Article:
According to findings released recently from Alloy Media + Marketing's 10th Annual College Explorer Study, powered by Harris Interactive, a historic number of students will go to college this Fall, carrying with them an unprecedented and immense $306 billion in projected spending power — up 13% since 2009's estimates.
Now the largest class in history, the current college population (ages 18–34) jumps 6% from projected 2009 figures. And, while overall non-discretionary expenses are on the rise, it's this consumer group's discretionary spend that is particularly revealing. Showing a projected 10% increase since last year, the 18–34 year old college set continues to display a penchant for what they deem "must haves", with annual discretionary spending figures rising to an estimated $69 billion, representing a substantial hike from 2009.
"This year's survey shows a substantial increase in college enrollment and with this ever-broadening population, a student body that appears more confident towards the future of the country's financial state of affairs and doling out their discretionary income for the necessary trappings of college life," commented Dana Markow, VP, Youth and Education Research, Harris Interactive.
Clearly, these youthful consumers are not cutting back deeply, despite the continuation of a challenged economy. In fact, their spending appears to illuminate an increasingly optimistic view when it comes to the state of the nation. When asked their opinion about the future of the nation's economy, more than four out of every ten students (42%) in both the 18–24 and 18–34 age brackets stated they feel the economy will improve in the coming year. Compared to 31% of those 35 and older in the U.S. general population who reported the same, it appears the current student body is expressing more confidence when it comes to the country's financial turnaround.
This optimism seems to be translating at the cash register, as students (18–34) report they are spending 3% more per month on discretionary purchases than they did last year — an average of $361 per student.
And where, exactly, is that added chunk of change going? For both the overall 18–34 college student demographic and its younger subset (18–24), entertainment, personal care products and technology (other than cell phones/PDAs) get a lift this year, showing a slight increase in overall monthly category spend. For this decidedly social and connected group, it appears that looking good and feeling good remain high priority.
Interestingly, when it comes down to a battle of the sexes, some stereotypes may still apply. Male students ages 18–34 are spending more towards entertainment and technology on a monthly basis, while females lead slightly in clothing and shoes, cosmetics and cell phone purchases. While gaming may be top of mind for the male student body, it also appears the 21st century college man is paying increasing attention to his personal appearance; according to the recent report, males are actually spending slightly more than females for personal care products.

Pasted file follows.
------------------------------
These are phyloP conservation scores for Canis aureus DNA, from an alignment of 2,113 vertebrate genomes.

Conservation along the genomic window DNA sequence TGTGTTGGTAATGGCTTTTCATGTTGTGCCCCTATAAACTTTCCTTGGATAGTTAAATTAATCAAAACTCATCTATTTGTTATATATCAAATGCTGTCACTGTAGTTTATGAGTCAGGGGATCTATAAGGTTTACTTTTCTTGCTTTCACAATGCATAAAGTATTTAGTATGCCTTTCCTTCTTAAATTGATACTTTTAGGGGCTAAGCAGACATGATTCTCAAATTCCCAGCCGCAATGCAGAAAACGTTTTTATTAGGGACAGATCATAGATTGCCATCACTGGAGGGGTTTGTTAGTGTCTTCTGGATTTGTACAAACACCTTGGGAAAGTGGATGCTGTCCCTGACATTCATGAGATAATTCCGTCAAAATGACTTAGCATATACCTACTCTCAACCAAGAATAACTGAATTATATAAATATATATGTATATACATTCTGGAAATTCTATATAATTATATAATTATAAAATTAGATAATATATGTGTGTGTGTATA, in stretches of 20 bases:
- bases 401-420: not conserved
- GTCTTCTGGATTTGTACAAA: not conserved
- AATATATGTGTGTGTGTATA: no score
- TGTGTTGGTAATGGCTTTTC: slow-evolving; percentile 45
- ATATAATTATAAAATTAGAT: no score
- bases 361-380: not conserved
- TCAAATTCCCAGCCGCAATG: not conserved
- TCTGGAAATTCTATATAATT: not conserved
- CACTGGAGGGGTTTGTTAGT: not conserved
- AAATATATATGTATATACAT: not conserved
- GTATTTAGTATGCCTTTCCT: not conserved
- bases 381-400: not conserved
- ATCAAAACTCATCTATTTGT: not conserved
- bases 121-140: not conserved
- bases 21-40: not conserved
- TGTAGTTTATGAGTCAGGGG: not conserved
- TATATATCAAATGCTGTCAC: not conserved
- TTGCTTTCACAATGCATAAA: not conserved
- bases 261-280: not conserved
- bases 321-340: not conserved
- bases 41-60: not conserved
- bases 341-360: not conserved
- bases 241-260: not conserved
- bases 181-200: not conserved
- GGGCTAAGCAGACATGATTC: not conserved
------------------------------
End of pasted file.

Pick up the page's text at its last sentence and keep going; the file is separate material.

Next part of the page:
Annual discretionary spending among 18–24 year old college students jumps to a projected $37.7 billion. For this younger generation, sacrifice does not seem to be in the current curriculum. While automotive and entertainment, two of the top three categories for annual spending among 18–24 year olds, saw an increase since last year, personal care and technology spending figures increased nearly as much. A similar trend is reported for 18–34 year old college consumers and, while food still leads in annual category expenditure, it is spending on personal care products and entertainment that shows a slightly larger leap over last year's figures.
Interestingly, when students were asked if their spending habits had changed in the past year, 18–24 year olds appear to have set different fiscal priorities than their older counterparts. More than half of the 18–24 year olds surveyed stated spending for entertainment, eating out, and bars and nightclubs has remained steady or increased, while approximately only four in ten 25–34 year olds agreed with such sentiment. Specifically, when it comes to eating out, a hefty 52% of 18–24 year olds stated spending stayed steady or increased, vs. 38% for 25–34 year olds. While neither group reported major shifts in their activity, for the younger college student "fun" goes hand in hand with required studies, appearing to be the way of campus life.
"This year's findings offer a very compelling view of college consumers' growing influence in the marketplace," stated Andy Sawyer, EVP, Media Services, Alloy Media + Marketing.
"From sheer population growth, compounded with notable spending hikes in key discretionary categories, college students' ever-increasing consumer power is undeniable. The annual College Explorer Study definitively reiterates the importance this group holds for brands aiming to gain long term loyalty, and should serve as the marketer's essential guide to navigating the modern campus and its inhabitants' unique behaviors."[Source: 10th Annual College Explorer Study. Harris Interactive/Alloy Media + Marketing. 7 Jul. 2010. Web. 15 Jul. 2010.]